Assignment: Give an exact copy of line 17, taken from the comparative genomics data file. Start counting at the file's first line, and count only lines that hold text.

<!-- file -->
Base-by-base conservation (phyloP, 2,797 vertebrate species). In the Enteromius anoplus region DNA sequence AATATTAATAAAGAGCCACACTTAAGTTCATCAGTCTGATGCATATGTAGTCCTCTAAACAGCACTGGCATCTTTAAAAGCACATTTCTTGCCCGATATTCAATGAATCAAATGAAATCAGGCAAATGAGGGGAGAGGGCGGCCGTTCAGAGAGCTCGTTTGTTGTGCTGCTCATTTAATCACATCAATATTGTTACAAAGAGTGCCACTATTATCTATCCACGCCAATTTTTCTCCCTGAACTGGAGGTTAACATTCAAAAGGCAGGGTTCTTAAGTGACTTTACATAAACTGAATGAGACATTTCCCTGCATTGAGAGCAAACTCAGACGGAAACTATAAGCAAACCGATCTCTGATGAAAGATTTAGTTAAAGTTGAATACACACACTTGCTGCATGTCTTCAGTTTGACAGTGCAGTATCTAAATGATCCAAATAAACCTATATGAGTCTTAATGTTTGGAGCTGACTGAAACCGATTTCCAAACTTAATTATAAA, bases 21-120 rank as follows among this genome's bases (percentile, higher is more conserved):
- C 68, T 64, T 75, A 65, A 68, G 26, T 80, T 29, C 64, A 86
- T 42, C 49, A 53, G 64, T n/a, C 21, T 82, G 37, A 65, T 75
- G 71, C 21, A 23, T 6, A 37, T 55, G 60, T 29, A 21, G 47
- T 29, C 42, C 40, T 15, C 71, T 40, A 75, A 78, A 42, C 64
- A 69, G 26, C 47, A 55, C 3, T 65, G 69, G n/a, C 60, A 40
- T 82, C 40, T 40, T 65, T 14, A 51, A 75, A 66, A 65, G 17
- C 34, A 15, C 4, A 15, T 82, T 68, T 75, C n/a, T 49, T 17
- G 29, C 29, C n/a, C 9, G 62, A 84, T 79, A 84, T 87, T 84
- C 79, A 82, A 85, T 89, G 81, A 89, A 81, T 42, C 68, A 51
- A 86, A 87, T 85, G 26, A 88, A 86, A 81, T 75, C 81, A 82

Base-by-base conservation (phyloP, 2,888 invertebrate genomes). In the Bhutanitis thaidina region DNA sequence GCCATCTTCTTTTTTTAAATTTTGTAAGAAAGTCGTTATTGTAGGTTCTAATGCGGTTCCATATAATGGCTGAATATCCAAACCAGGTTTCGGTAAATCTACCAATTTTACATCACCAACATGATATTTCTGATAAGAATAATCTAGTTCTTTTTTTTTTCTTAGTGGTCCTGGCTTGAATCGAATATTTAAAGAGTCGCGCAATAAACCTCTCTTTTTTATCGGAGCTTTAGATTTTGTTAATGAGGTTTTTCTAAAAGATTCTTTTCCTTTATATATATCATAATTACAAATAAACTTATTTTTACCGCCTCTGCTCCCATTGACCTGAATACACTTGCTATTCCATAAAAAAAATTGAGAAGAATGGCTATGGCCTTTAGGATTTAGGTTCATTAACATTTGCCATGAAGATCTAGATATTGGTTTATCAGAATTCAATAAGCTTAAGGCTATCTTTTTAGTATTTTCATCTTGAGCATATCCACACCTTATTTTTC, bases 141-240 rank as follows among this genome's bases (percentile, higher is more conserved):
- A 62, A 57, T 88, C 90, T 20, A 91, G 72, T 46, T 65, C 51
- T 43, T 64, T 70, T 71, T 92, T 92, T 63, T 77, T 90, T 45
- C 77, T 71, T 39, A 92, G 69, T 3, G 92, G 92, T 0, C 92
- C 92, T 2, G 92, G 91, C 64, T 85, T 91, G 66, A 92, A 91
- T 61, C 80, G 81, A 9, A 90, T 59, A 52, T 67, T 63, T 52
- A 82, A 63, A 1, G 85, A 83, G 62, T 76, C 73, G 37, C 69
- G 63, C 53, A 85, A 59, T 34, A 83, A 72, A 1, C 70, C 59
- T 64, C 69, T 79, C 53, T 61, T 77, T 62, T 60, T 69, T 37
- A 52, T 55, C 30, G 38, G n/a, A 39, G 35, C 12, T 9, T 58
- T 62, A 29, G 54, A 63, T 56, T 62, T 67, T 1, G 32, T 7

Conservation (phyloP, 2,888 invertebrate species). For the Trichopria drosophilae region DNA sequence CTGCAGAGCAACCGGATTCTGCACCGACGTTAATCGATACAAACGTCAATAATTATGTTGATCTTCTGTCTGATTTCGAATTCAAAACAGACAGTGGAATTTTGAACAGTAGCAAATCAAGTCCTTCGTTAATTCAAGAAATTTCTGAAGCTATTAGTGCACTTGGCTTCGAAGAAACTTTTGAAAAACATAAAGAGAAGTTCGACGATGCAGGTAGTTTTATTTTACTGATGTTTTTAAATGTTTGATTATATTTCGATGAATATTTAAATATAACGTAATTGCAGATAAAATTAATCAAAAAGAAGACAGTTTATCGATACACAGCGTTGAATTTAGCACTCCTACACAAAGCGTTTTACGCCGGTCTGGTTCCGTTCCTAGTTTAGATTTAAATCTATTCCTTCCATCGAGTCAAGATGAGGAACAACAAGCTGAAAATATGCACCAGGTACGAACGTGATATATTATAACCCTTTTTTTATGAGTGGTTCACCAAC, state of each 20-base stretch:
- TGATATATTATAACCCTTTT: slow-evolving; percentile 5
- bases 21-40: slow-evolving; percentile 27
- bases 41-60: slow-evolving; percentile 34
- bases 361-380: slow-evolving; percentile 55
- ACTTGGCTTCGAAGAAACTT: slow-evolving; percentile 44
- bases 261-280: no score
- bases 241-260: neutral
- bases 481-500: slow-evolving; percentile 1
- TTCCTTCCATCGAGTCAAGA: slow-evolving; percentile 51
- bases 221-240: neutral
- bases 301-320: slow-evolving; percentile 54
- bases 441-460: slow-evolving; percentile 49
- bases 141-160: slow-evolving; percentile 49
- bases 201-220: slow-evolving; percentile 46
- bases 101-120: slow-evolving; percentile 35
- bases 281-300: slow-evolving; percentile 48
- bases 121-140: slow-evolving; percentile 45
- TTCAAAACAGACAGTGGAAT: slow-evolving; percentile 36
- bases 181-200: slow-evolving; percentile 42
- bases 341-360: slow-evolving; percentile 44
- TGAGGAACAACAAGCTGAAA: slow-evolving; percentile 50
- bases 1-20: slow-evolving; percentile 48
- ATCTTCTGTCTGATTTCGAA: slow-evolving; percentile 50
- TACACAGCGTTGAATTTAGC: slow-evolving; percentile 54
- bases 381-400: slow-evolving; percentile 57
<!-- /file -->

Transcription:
- T 61, C 80, G 81, A 9, A 90, T 59, A 52, T 67, T 63, T 52